Team CHAOS makes a robotic return

Published 12:48 am Sunday, January 7, 2007

Team CHAOS had a successful competition year last year making it all the way to nationals but fell slightly short of glory, this year they have some new faces who may bring some fresh ideas.

Last year’s robot had to deal with shooting balls into a goal on ground level but this year various rings will need to be placed on a rack to score points. This new approach will give the team a new set of problems to tackle.

Team CHAOS member Simon Morris said they are ready to handle the challenge.

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Each of the thousands of teams nation wide received their kits to build their robots and their objectives. Those teams will have six weeks to build those robots and ship them off to the For Recognition of Science and Technology (FIRST) competition, said Katie Wallace, FIRST Coordinator and NASA Engineer. The aim of the program is to show students there are other avenues of employment than traditionally known.

“We want to develop our workforce to go back to the moon, Mars and beyond,” Wallace said.

At the Stennis event high school students from MIssissippi, Louisiana and Tennessee were represented, Wallace said.

Each team will have a teacher, four or five mentors, which help with the building and programming process of the robots, and of course the students.

The team plans to use the same mentors as last year and possibly a new one from NASA, Team CHAOS teacher Maureen Pollitz said.

To help fund the teams participating in the FIRST competition NASA has given $284,000 in grant money to the various schools in Mississippi and Louisiana. Pollitz said so far their team has received about $16,000 in aid from NASA and Stennis and about $950 in private donations. The team could use about $5,000 more in donations to help pay for the travel and other expenses associated with the competition, Pollitz said. Wallace said a team needs at least $20,000 to be successful in competition.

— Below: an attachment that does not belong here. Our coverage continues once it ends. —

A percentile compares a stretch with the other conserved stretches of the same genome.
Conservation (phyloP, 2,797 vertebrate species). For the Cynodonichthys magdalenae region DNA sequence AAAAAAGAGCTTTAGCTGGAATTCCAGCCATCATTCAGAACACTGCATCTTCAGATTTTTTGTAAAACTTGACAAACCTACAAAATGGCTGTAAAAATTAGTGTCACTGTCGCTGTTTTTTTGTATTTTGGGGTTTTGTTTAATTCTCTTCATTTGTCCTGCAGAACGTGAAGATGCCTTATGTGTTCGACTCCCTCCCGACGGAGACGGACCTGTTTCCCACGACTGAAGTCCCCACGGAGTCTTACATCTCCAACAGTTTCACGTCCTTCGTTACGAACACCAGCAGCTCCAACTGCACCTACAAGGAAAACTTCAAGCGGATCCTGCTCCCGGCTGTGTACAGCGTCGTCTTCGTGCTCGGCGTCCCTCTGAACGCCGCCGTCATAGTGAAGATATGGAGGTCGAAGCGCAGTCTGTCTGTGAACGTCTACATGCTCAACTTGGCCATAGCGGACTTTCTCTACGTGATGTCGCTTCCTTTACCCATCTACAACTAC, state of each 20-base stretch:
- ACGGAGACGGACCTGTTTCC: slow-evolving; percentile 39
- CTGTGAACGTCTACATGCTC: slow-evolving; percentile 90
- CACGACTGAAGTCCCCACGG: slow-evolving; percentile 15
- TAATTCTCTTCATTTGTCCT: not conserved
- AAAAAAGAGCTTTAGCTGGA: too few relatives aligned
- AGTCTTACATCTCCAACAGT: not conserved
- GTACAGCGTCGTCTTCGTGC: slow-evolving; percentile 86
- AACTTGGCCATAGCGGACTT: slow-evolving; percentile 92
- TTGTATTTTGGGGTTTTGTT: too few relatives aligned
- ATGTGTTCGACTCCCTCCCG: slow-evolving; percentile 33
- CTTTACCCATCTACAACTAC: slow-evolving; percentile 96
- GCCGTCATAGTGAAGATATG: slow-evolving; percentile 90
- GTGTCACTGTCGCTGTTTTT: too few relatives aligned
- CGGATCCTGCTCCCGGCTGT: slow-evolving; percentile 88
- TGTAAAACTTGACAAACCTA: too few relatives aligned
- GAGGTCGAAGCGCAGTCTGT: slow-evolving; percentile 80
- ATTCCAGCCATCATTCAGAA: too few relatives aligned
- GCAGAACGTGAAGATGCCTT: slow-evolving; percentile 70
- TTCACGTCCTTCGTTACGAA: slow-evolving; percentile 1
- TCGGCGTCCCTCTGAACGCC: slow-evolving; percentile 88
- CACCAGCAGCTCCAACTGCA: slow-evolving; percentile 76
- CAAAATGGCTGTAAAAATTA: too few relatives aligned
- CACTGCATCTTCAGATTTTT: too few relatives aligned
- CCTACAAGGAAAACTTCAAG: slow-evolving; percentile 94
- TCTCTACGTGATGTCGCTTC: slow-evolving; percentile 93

Anyone interested in donating can contact Pollitz at Nicholson Elementary, she said.

“We need all the help we can get,” Morris said.

FIRST founder Dean Kamen said during the satellite feed of the kickoff that the robotics competition could be likely to grow to the new sporting sensation.

“One day we will be the twenty first century sport,” Kamen said.

Dave Lavery with NASA solar system exploration said the building of the robots will use about 4.2 million brain hours.

“Not a single one will be wasted on what… Paris Hilton is doing right now,” Lavery said.

This year’s competition will put more focus on using the vision systems of the robots, according to the kickoff video. The game will be called Rack and Roll and utilize the robots to place inflatable hoops on the rack to form vertical or horizontal rows for points. Bonus points can be gained by elevating the robots in tier home field sections at the end of the game. Higher elevations make for higher points.

New rules also state, with the use of a USB adapter, a standard game controller can be used to control the robot. CHAOS team member Don Pollitz said he is considering implementing the new hardware into the team’s arsenal.